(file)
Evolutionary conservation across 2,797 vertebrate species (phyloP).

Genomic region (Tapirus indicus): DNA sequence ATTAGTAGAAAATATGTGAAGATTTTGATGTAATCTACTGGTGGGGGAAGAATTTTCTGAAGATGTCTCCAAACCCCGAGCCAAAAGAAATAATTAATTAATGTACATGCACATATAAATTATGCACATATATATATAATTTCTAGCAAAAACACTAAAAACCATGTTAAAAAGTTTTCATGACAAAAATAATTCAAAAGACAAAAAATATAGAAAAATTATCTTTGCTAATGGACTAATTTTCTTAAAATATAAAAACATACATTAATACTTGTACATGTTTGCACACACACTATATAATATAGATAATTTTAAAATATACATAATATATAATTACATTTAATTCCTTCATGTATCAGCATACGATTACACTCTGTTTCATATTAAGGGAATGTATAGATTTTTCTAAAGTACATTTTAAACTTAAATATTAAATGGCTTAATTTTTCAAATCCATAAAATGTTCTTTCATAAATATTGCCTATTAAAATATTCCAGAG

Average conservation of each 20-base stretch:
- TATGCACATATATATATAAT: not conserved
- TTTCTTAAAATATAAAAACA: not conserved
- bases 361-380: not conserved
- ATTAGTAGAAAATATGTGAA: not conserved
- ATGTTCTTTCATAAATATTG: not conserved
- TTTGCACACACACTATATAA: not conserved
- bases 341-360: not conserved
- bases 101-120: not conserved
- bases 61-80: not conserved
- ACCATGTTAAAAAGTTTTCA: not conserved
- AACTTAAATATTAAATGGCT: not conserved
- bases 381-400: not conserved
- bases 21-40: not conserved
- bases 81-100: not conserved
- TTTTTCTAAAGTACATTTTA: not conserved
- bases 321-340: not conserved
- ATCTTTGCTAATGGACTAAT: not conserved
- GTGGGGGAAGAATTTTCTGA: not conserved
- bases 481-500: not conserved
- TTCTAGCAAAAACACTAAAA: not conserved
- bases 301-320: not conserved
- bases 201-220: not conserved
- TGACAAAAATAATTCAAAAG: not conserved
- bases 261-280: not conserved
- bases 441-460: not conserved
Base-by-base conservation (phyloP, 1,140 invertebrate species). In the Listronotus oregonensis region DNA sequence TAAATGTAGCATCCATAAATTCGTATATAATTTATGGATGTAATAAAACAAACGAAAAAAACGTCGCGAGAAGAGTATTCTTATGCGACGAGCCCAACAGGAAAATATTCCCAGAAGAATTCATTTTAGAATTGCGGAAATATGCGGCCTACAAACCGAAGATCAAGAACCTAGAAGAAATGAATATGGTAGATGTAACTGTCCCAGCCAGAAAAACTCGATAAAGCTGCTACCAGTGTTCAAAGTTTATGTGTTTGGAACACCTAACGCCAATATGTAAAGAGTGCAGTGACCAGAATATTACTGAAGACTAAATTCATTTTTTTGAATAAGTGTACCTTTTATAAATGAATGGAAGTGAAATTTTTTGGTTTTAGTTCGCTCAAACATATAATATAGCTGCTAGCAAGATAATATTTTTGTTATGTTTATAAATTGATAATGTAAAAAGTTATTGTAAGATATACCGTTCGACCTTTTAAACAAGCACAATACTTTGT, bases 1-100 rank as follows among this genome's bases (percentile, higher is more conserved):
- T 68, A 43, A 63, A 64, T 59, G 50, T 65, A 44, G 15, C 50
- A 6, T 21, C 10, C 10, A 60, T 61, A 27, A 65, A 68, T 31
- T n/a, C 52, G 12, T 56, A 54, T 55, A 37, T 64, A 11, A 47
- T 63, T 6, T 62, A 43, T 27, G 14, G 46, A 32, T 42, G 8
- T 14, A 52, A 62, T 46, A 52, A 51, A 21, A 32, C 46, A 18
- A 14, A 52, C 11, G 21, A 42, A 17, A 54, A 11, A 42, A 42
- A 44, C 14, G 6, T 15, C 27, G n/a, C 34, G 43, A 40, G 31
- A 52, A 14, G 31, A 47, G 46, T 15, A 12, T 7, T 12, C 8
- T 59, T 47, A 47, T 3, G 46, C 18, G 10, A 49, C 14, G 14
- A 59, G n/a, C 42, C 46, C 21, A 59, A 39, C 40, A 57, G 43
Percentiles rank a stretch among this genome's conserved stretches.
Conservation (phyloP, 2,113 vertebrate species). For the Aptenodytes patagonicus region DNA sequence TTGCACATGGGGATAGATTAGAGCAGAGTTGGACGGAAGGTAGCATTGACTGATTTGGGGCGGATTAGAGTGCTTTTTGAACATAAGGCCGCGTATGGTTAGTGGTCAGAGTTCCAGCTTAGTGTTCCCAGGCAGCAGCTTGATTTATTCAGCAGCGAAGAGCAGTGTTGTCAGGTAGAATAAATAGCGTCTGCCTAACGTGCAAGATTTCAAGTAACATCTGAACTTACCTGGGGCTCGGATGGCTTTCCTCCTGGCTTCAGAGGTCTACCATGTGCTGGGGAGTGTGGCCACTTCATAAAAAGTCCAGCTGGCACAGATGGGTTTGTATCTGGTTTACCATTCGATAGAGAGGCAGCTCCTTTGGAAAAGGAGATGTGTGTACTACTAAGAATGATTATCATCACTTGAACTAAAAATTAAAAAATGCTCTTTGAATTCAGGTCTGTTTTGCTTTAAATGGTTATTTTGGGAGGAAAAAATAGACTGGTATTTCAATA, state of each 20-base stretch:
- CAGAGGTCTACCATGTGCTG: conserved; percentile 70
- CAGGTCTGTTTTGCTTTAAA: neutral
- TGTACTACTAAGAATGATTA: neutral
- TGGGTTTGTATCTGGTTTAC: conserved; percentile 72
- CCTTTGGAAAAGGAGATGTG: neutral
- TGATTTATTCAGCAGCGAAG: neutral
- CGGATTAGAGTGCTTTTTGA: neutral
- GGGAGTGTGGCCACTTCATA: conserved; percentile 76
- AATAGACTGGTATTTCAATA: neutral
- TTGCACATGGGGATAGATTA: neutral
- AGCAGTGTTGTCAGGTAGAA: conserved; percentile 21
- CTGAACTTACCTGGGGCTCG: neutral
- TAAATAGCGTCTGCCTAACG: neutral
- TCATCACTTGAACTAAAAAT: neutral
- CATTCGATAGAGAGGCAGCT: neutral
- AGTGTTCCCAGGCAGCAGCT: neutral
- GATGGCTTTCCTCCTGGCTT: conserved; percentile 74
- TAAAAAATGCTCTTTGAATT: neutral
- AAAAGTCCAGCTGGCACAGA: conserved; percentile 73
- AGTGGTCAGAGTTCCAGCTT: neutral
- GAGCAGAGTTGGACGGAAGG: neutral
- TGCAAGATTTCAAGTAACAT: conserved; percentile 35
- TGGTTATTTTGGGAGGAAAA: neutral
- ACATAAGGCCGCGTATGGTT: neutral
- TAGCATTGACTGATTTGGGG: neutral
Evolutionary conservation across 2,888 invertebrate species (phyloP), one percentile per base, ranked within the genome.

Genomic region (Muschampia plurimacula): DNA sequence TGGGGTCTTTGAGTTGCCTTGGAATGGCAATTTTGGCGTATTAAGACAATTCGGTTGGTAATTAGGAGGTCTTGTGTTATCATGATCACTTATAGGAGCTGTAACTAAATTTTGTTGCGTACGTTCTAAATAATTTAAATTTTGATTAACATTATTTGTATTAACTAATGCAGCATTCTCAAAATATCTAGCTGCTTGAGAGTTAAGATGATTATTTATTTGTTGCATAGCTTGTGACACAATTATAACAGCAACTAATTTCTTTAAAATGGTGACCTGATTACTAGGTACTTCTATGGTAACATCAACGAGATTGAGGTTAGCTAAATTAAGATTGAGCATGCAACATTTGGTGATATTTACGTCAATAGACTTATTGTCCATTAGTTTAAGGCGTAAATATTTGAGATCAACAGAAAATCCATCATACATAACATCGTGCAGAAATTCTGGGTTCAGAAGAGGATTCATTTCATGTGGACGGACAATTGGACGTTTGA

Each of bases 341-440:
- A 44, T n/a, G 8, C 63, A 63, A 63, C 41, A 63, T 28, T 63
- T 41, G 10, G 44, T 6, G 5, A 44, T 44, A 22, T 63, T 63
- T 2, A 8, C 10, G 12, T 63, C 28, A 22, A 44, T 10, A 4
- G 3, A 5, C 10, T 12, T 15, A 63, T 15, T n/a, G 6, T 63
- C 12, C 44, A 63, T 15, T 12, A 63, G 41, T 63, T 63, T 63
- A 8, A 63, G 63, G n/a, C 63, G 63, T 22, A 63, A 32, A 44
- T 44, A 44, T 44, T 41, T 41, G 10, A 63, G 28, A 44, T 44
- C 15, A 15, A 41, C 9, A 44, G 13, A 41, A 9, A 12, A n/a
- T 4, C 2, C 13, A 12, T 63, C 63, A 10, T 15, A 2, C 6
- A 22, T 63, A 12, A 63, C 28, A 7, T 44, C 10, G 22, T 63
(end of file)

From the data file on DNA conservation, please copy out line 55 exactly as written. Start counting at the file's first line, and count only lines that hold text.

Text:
- TCATCACTTGAACTAAAAAT: neutral